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Why prosecute on the basis of joint criminal enterprise? Taking Akayesu as an example.

JCE is inclusive and expansive in scope. It can be used to prosecute each co-perpetrator who participates in a common criminal plan/ joint criminal enterprise with intent. Under JCE, liability is attached to other actions outside of the ‘commission of the act’.

There is no need for actual ‘commission’, physical contact or even physical presence. Convictions for rape and sexual assault can be secured from participation in a common criminal purpose which resulted in those crimes.

Traditionally, the prosecution must prove that the accused ‘committed’ the crime. We can appreciate the difficulties of obtaining convictions for ‘commission’ using two following examples.

Taking the example of commission of genocide through rape: a conviction will require proof that the accused intended to commit rape in order to destroy a population. Due to these stringent evidentiary burdens, convictions for individual and command responsibility can be difficult to secure. Indeed, generally, those suspected or accused of rape and sexual violence are rarely charged, or if charged, the charges are often dropped due to evidentiary deficiencies. Courts cannot proceed because whilst convictions for rape and sexual violence are important to secure, it is also important to uphold the rights of the accused and the legitimacy of the criminal justice system.

This places lawyers in a difficult position. Under JCE, liability is attached to other modes outside of the ‘commission’.

Advocates can ensure that prosecutions are strategized to take into account all levels of responsibility, especially in cases where proof of commission is difficult to establish. If there is a finding of material assistance, encouragement, or incitements during the investigations, then the case can be strategized to demonstrate that the elements of JCE have been met. This must be meticulously thought through. Due to the rigid nature of criminal law, and sometimes rightly so, unless the evidence satisfies the specific elements of a crime, the prosecutor has not proven his case beyond a reasonable doubt. Therefore the strategy adopted by the prosecution is critical. Taking the example of Akayesu, though it was the first rape conviction to be handed down by an international court, many incidents escaped convictions due to the lack of evidence that Akayesu had ordered rape or was aware of rapes by his subordinates outside the compound of the bureau communal. Admittedly, there were cases where he was likely to have been aware of rapes, but for the fact that the words he used at the time directing his subordinates to kill did not include an order to rape or did not indicate an awareness that it was about to be committed, he was not found guilty in such cases. He was present at the compound but there was no direct and unequivocal evidence of an order of rape or awareness of rape.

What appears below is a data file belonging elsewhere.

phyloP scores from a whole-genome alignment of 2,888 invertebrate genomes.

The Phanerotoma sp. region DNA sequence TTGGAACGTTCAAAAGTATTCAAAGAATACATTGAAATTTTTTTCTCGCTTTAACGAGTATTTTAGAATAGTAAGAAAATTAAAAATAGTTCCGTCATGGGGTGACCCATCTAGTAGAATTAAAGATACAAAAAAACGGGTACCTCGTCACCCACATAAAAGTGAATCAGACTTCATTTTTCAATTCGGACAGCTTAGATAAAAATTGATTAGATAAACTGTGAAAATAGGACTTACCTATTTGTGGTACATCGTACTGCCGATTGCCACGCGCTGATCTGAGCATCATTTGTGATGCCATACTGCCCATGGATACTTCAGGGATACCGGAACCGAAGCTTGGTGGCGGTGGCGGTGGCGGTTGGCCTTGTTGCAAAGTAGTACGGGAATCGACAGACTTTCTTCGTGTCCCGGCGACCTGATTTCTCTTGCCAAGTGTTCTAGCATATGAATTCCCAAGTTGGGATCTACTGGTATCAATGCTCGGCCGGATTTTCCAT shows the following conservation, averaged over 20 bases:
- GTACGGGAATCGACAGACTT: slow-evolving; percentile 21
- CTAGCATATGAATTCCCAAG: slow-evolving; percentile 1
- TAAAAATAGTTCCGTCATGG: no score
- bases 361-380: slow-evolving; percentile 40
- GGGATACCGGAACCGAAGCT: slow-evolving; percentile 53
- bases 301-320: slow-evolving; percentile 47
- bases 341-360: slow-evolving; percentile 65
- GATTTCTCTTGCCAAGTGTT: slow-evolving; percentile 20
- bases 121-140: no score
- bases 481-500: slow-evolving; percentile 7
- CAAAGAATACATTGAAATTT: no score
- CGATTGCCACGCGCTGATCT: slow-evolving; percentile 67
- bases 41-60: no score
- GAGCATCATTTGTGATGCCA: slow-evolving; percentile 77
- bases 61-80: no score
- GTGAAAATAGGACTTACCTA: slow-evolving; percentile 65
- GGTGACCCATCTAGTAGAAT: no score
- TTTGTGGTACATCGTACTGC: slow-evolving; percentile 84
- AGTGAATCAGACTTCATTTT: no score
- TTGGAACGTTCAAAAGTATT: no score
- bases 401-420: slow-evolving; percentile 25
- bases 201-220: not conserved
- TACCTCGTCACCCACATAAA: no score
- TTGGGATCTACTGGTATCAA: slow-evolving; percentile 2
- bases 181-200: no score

In considering the role of the Accused in the sexual violence which took place and the extent of his direct knowledge of incidents of sexual violence, the Chamber has taken into account only evidence which is direct and unequivocal. Witness H testified that the Accused was present during the rape of Tutsi women outside the compound of the bureau communal, but as she could not confirm that he was aware that the rapes were taking place, the Chamber discounts this testimony in its assessment of the evidence. Witness PP recalled the Accused directing the Interahamwe to take Alexia and her two nieces to Kinihira, saying "Don't you know where killings take place, where the others have been killed?" The three women were raped before they were killed, but the statement of the Accused does not refer to sexual violence and there is no evidence that the Accused was present at Kinihira. For this reason, the Chamber also discounts this testimony in its assessment of the evidence.[1]

After careful consideration of the evidence presented at trial the Chamber is convinced that Witness GDT was raped by members of the Interahamwe on 7 April 1994 in Susa secteur, Kinigi Commune. It is not in contention that the Accused was not present at the scene of the rape of GDT. The Chamber finds, by a majority, Judge Ramaroson dissenting, that the Prosecution did not prove that the Accused issued a specific order to rape or sexually assault Tutsi women in Susa secteur, Kinigi Commune on that day.[2]